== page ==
Graciela Aponte-Diaz, California policy director for the advocacy group Center for Responsible Lending, said she is glad to see the Department of Business Oversight going after lenders for steering customers into large, high-cost loans, but also noted that the group would like to see higher refunds going to customers. "That's money that should have gone to pay their rent and other expenses," she said.
"This opens up a window for the return of some of the reckless financial practices that caused the crisis," said Yana Miles, senior legislative counsel for the Center for Responsible Lending. Part of the problem with the mortgage crisis, however, was that some lenders sold mortgages with little or no effort to ensure the borrower could actually afford the loan. And once that loan was resold on the secondary market to investors, the originator no longer retained the risk.
“The only way to enforce fair-lending laws is to have an accurate picture of what the market looks like,” said Scott Astrada, the director of federal advocacy for the Center for Responsible Lending.
Though lawmakers are still hammering out details, and the Senate’s banking reform bill would need to be reconciled with one from the House of Representatives, there’s been a common theme, said Scott Astrada, director of federal projects for Center for Responsible Lending: That would be less regulation — even for big banks that arguably don’t need it. “On a thematic level, this is pretty much on the mantra of traditional, deregulatory ‘let’s use the magic of the market to fix everything,’” Astrada said. “This bill has been kind of hijacked by the stadium banks, the Wall Street... institutions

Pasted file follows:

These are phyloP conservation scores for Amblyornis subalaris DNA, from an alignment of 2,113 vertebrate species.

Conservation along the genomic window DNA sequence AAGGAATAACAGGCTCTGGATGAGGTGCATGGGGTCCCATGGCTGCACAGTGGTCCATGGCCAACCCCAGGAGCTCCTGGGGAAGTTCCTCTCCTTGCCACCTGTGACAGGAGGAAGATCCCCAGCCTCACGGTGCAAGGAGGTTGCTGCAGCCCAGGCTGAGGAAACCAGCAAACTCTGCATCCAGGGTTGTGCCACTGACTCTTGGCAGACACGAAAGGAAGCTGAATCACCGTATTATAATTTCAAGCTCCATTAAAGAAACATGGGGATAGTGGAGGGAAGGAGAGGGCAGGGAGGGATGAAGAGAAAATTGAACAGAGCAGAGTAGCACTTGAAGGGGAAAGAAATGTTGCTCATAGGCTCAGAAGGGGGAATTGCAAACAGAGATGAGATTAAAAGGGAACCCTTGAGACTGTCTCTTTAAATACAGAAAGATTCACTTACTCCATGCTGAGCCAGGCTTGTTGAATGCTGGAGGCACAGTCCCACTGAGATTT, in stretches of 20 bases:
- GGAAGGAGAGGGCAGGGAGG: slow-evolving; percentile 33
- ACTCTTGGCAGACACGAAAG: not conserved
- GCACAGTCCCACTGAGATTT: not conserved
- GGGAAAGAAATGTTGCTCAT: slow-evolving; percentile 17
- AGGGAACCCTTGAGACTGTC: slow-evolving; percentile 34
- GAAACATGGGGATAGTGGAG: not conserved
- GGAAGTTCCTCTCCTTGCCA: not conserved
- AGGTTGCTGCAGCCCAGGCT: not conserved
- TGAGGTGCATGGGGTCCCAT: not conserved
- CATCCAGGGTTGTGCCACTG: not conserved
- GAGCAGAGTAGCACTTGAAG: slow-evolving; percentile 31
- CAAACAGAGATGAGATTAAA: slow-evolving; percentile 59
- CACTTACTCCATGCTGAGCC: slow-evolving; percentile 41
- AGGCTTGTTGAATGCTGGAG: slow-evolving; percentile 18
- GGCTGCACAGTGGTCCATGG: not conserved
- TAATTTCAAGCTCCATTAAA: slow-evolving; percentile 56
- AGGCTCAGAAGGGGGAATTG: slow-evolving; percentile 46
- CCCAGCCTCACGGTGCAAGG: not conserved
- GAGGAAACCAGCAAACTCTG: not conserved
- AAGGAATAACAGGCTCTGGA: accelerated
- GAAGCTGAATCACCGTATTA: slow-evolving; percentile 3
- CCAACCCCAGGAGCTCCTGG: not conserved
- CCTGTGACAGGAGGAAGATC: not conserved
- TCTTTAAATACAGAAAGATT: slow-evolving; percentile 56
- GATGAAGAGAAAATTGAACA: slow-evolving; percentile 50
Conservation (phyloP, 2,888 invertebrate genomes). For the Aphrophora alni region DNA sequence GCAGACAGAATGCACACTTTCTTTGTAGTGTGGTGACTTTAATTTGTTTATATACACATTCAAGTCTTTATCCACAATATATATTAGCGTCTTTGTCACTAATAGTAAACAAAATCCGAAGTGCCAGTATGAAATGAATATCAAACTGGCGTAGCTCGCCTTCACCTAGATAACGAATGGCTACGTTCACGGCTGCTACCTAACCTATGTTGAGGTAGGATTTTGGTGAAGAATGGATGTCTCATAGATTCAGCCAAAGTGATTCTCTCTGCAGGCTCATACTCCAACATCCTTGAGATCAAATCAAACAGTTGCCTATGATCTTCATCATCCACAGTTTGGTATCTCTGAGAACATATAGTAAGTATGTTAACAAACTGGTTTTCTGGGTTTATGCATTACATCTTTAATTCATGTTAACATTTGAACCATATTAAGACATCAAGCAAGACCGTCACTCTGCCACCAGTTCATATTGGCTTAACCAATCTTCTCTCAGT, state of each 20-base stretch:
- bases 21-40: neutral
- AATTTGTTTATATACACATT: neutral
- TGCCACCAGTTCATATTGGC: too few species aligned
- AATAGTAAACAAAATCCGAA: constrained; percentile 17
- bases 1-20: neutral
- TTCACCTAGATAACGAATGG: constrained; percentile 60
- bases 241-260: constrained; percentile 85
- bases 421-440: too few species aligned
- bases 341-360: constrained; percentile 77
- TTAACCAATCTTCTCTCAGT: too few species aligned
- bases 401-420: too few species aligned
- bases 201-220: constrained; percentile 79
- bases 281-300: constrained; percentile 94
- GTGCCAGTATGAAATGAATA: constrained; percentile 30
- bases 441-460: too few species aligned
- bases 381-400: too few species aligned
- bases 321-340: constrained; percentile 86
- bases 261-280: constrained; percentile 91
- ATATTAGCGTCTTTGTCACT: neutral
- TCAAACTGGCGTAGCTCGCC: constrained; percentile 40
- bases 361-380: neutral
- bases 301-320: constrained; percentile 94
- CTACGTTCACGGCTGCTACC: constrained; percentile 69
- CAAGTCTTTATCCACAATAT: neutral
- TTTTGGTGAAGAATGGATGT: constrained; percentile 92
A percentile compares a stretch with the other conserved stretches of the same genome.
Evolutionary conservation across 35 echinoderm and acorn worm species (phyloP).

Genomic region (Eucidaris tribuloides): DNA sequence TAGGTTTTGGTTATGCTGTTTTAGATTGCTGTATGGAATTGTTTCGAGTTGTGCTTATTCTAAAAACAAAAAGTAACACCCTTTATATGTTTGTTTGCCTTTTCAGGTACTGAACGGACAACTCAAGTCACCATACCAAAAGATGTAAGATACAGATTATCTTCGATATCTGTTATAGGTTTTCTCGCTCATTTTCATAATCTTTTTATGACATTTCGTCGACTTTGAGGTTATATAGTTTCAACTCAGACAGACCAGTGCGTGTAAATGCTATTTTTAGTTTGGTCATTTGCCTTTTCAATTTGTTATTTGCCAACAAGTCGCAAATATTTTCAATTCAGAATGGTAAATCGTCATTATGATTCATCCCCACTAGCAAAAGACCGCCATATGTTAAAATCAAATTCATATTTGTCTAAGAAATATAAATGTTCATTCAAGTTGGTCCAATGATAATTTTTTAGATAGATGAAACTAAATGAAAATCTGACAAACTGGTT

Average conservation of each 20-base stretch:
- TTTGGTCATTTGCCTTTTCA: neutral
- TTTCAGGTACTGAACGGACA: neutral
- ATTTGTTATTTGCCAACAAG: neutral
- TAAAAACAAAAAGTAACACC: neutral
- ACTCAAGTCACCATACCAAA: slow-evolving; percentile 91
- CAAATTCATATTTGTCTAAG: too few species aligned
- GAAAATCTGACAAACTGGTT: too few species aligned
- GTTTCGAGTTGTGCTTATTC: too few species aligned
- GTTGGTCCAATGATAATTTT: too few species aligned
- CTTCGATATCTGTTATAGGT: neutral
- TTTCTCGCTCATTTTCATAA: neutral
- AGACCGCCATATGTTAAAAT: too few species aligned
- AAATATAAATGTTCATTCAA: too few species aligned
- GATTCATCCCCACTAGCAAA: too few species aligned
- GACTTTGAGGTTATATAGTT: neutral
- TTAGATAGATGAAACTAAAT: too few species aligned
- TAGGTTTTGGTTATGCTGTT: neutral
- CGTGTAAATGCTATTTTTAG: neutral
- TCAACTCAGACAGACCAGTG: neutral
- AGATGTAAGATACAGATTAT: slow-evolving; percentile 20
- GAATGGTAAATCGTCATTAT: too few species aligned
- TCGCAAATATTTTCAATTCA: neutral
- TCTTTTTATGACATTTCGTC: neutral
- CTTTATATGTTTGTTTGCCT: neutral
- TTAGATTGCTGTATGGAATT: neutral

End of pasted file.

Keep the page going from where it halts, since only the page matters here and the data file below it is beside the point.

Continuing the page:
The Senate bill “would allow for the return of many of the same lending practices that caused the mortgage meltdown,” said Yana Miles, senior legislative counsel for the Center for Responsible Lending, a research and policy group that seeks to curb predatory lending.
It’s been a decade since the financial crisis led to the Great Recession, which cost millions of Americans their jobs, homes, and savings. The “sand states” of Florida, California, Arizona, and Nevada were especially hard hit. At the center of this storm was the foreclosure crisis, the direct result of reckless mortgage lending facilitated by lax regulation.
"Once again, the Department of Education has revealed that it is on the side of companies instead of standing by borrowers and their families," Whitney Barkley-Denney, a policy counsel with the Center for Responsible Lending, said in a statement. "Acting at the behest of servicers and their lobbyists denies an opportunity for comment by the 44 million Americans who share the burden of a still-growing $1.4 trillion in student loan debt.
“It’s not surprising that this administration is weighing in on the side of industry over students and taxpayers,” Whitney Barkley-Denney, the legislative policy counsel at the Center for Responsible Lending, told Politico. “This is just a different verse of the same song we’ve been hearing over the past year.”
Consumer advocates are highly critical. “It’s not surprising that this administration is weighing in on the side of industry over students and taxpayers,” said Whitney Barkley-Denney, legislative policy counsel at the Center for Responsible Lending, a consumer group. “This is just a different verse of the same song we’ve been hearing over the past year” from the Education Department.
These recent changes are just one piece of a broader trend that has swept across government since Trump took office—a gutting of anti-discrimination measures across the financial services, including mortgages, car loans, payday loans, and more. “This is a pattern we have observed, and it’s fairly alarming,” says Yana Miles, senior legislative counsel at the Center for Responsible Lending. “You have good policy that protects consumers and tries to address discrimination. We’re seeing these rules delayed, picked at, or invalidated.”